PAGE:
Canadian companies come calling to work with Indian startups
It’s not only bigger companies like Amazon and Walmart that are buying Indian startups and forming partnerships. Even startups from Canada are scouting for potential tie-ups with Indian startups.
On Monday, in a conference organised jointly by Canadian International Innovation Program (CIIP) and Canada Trade Commissioner Service, the leadership teams of nine startups and SMEs from Canada met about 50-60 people from the industry, which included Indian startup founders, venture capitalists, and Indian corporate entities looking to explore tie-ups, among others.
Richard Reiner, CEO of Montreal-based startup fluent.ai, and Linda Zadeh, CEO of a Vancouver-based startup EPIC Semiconductors are part the India tour organised by CIIP to promote collaborative research and development projects having potential for commercialisation between Canada and India.
Startups providing smart city solutions based on artificial intelligence (AI) and Internet-of-Things (IoT) technologies are currently exploring partnerships with Indian startups, SMEs and corporate entities to tap the market opportunity in each other’s geography.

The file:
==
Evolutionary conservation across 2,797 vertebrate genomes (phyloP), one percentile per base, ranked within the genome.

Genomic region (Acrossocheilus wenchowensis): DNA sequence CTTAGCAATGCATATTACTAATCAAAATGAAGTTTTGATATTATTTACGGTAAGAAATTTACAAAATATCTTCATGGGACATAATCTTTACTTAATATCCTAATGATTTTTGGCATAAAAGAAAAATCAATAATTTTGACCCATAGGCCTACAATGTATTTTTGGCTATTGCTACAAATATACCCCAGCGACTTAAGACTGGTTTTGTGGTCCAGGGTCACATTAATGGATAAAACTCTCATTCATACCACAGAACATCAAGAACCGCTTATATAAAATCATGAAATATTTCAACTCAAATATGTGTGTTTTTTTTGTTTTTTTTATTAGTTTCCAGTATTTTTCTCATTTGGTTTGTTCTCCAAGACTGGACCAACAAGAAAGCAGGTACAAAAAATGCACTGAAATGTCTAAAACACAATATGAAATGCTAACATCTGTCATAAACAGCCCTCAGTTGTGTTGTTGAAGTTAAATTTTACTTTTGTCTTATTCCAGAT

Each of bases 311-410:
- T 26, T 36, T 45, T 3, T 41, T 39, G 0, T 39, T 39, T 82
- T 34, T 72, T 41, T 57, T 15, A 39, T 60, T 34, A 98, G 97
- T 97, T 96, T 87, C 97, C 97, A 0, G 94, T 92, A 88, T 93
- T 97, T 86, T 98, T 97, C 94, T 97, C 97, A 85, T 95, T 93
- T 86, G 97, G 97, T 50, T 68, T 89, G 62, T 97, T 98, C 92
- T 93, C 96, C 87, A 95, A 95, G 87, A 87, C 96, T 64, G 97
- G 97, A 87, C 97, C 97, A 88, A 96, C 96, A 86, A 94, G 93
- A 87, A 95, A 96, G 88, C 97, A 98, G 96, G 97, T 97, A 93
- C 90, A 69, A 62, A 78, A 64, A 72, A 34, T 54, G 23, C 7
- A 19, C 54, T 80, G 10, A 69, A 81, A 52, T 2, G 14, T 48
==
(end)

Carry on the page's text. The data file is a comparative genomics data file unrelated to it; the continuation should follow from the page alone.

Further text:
While fluent.ai described the size of the Indian market as “astronomical”, EPIC Semiconductors has estimated the Indian market to be around $5 billion. Fluent.ai has proprietary speech-recognition technology and is keen to have a partnership with Indian mobile phone makers. Similarly, with its dust size AI-chip, EPIC Semiconductors is looking for partners working in clean-tech, fintech, retail, etc.
Prasad Rao, Vice President - Product, of Ontario based inField Solutions, said, “The business relationship will work in two ways. We will provide licences to our Indian partners to sell their sensors integrated with our core solutions in the North American market. We spoke to about 10 potential partners and we will take this engagement to next level.”
InField Solutions is a smart city technology company providing SaaS-based platforms.
Speaking to YourStory, Craig Downing, Director of Product Management, BluWave-ai, a one-year-old startup that uses AI-based software for optimisation of smart grids and microgrids, said, “India’s market is huge. I can’t quantify it, but the potential is immense. We are looking for potential customers in Utilities, Smart Cities and Micro Grid Operators.”
The event was not just attended by Indian startups, but also by bigger corporates like Tech Mahindra, TCS and also had India-based VC funds marking their presence.
The two joint Indo-Canadian bilateral initiatives under which startups from both countries get funding from their respective governments for collaborative research and development projects are CIIP, and India-Canada collaborative Industrial Research & Development Program, which is administered by Global Innovation & Technology Alliance (GITA) on behalf of Department of Science and Technology, Government of India.